Does Gold Always Go Up in Both Recessions and Depressions?

Jun 8, 2009: 3:42 AM CST

The following article excerpt is adapted (with permission) from a brand-new eBook on gold and silver published by Robert Prechter, founder and CEO of the technical analysis and research firm Elliott Wave International. For the rest of this 40-page eBook, download it for free here.

I have often read, “Gold always goes up in recessions and depressions.” Is it true? Should you own gold because you think the economy is tanking? Whenever we hear some claim like this, we always do the same thing: We look at the data.

The first thing to point out is that gold did not make a nickel of U.S. money for anyone in any of the recessions and depressions from 1792, when the gold-based dollar was adopted, through 1969, a period of 177 years….

What almost always does happen during economic contractions is that the value of whatever people use as money goes up as prices for goods and services fall. When gold is used as money, its value in terms of goods and services goes up. But gold can’t go up in dollar terms when gold and dollars are equated.

So no one “makes money” holding gold under these conditions. It is a fine point: What tends to go up relative to goods and services during economic contractions is money, and when gold is officially money, that’s how it behaves. What we want to know is how gold behaves in recessions and depressions when it is not officially accepted as money….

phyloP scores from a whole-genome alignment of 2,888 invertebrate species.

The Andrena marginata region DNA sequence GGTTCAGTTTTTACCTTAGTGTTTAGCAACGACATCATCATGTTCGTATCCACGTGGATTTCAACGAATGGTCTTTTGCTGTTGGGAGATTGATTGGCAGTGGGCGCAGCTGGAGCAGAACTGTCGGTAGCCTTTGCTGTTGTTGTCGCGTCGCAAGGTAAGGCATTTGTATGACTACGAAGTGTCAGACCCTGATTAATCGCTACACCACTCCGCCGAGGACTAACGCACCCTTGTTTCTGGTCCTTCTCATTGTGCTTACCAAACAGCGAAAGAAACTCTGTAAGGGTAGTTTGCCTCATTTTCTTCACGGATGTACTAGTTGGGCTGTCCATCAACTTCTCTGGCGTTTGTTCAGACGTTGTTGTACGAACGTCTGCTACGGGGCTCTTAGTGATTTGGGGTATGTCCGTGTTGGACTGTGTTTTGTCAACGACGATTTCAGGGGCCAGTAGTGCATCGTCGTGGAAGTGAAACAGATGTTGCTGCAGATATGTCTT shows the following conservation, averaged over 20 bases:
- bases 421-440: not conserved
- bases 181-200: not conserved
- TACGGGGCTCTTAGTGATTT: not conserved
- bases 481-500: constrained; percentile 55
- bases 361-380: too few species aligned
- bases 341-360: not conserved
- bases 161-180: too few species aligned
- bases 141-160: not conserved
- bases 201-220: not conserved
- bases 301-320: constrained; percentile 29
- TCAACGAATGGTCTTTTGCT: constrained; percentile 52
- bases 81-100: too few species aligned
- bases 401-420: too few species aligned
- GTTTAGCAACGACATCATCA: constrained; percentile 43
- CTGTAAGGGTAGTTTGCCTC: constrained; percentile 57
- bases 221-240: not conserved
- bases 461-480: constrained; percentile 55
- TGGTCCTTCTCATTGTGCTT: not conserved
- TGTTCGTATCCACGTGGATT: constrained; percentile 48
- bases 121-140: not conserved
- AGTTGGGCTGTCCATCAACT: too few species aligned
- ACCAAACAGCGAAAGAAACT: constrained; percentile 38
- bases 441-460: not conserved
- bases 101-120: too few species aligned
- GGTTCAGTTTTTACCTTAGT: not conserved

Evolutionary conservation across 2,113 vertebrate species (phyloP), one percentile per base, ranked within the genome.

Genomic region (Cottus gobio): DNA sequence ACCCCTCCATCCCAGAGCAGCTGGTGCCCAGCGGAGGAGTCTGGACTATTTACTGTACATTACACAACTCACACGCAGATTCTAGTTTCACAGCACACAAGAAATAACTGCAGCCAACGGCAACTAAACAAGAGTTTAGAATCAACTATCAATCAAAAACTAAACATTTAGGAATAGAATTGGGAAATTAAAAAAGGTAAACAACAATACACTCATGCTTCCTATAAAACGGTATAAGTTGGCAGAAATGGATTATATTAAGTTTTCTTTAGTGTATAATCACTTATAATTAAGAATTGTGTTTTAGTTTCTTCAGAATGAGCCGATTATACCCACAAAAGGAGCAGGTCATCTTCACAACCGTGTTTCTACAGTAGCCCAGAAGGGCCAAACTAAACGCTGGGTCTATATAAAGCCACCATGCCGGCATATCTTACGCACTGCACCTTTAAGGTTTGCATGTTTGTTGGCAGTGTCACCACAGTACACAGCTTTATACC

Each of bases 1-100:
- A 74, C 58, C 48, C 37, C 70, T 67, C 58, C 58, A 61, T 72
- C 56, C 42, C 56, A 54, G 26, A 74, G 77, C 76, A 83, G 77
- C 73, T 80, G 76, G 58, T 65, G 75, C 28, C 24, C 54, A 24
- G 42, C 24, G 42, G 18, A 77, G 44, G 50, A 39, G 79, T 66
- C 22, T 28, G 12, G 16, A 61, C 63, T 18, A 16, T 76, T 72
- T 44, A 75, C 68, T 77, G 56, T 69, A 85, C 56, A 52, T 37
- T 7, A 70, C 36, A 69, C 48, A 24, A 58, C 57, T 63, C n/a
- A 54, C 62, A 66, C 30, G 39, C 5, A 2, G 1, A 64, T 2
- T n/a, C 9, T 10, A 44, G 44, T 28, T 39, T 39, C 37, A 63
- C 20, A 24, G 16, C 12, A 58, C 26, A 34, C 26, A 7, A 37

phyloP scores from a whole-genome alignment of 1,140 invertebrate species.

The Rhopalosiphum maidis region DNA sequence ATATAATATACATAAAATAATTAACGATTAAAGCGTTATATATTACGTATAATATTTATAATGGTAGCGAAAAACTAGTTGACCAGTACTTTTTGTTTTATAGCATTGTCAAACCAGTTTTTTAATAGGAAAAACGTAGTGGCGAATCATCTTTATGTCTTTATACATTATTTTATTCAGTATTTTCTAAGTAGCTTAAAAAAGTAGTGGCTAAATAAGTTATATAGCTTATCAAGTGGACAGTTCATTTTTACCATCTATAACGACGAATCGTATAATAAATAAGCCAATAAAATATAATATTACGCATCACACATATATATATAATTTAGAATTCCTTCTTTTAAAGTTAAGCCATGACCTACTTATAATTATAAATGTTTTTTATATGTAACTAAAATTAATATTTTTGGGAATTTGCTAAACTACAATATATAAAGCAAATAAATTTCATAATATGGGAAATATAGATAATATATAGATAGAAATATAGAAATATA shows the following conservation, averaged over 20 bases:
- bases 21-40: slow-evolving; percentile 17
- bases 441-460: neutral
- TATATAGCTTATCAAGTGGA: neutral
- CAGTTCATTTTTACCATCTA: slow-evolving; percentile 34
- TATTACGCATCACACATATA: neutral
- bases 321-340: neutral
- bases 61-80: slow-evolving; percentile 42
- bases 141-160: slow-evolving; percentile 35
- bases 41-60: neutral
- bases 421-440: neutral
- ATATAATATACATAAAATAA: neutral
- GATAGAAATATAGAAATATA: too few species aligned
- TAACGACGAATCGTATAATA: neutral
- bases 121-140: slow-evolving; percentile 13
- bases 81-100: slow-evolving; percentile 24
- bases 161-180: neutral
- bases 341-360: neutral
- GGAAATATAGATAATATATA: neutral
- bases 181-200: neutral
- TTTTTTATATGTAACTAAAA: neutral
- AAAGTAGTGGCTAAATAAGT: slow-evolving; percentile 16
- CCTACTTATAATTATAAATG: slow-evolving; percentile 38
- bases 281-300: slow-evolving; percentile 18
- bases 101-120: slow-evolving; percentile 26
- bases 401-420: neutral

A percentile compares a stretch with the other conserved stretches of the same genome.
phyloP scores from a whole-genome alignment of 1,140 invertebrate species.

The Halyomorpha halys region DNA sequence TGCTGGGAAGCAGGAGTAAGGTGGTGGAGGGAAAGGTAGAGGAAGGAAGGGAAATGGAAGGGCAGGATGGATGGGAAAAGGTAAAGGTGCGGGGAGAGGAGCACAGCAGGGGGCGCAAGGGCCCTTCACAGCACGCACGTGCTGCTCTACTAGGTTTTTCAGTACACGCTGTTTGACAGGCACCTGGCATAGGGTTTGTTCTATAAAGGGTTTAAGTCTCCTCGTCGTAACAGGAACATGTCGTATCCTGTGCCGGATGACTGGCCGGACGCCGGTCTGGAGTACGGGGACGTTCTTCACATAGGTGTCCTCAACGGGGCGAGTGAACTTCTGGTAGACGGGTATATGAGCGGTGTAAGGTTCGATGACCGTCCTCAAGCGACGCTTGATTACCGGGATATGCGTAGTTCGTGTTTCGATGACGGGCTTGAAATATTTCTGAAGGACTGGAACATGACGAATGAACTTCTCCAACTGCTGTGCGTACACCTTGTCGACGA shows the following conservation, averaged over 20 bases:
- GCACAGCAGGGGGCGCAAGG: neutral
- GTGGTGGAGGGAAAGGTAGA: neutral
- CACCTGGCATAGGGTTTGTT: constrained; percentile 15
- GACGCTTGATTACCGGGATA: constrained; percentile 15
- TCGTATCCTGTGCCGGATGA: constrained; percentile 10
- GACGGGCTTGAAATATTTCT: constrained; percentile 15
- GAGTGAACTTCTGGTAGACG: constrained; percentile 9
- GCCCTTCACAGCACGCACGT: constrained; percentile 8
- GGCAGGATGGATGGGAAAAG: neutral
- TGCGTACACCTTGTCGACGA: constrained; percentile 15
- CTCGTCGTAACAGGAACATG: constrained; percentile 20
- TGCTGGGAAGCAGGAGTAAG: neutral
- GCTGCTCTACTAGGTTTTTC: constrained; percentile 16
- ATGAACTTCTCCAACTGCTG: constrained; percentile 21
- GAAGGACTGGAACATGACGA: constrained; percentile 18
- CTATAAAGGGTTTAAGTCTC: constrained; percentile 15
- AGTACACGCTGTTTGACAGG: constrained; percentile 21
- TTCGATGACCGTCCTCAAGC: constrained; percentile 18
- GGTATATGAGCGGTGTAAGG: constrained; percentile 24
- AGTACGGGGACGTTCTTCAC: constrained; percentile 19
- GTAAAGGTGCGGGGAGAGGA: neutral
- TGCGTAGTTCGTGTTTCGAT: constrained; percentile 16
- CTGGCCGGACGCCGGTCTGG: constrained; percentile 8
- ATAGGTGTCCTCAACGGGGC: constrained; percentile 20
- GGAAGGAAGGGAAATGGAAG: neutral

Since 1970, markets have been in a large version of 1914-1930, except that gold has been allowed to float, so we can clearly see its inflation-related, pre-depression gains.

In 1970, things changed dramatically. Investors lost interest in stocks and preferred owning gold instead, for a period of ten years. The same change occurred again in 2001, and so far it has lasted seven years. But, as we will see, recession had nothing to do with either of these periods of explosive price gain in the precious metals.

The period of time one chooses to collect data can make a huge difference to the outcome of a statistical study. If we were to show the entire track record from 1792, gold would show almost no movement on average during economic contractions. If we were to take only 1969 to the present, it would show much more fluctuation.

To give a fairly balanced picture, combining some history with the entire modern, wild-gold era, I asked my colleague Dave Allman to compile statistics beginning at the end of World War II [which] provides results entirely from the Fed era, making it relevant to current structural conditions.

For long-term forecasts and more in-depth, historical analysis for precious metals, download Mr. Prechter’s FREE 40-page eBook on Gold and Silver.

Corey Rosenbloom, CMT

(I am a proud affiliate of Elliott Wave International which allows me to provide content from Mr. Prechter to you).

Comments Off on Does Gold Always Go Up in Both Recessions and Depressions?

Comments are closed.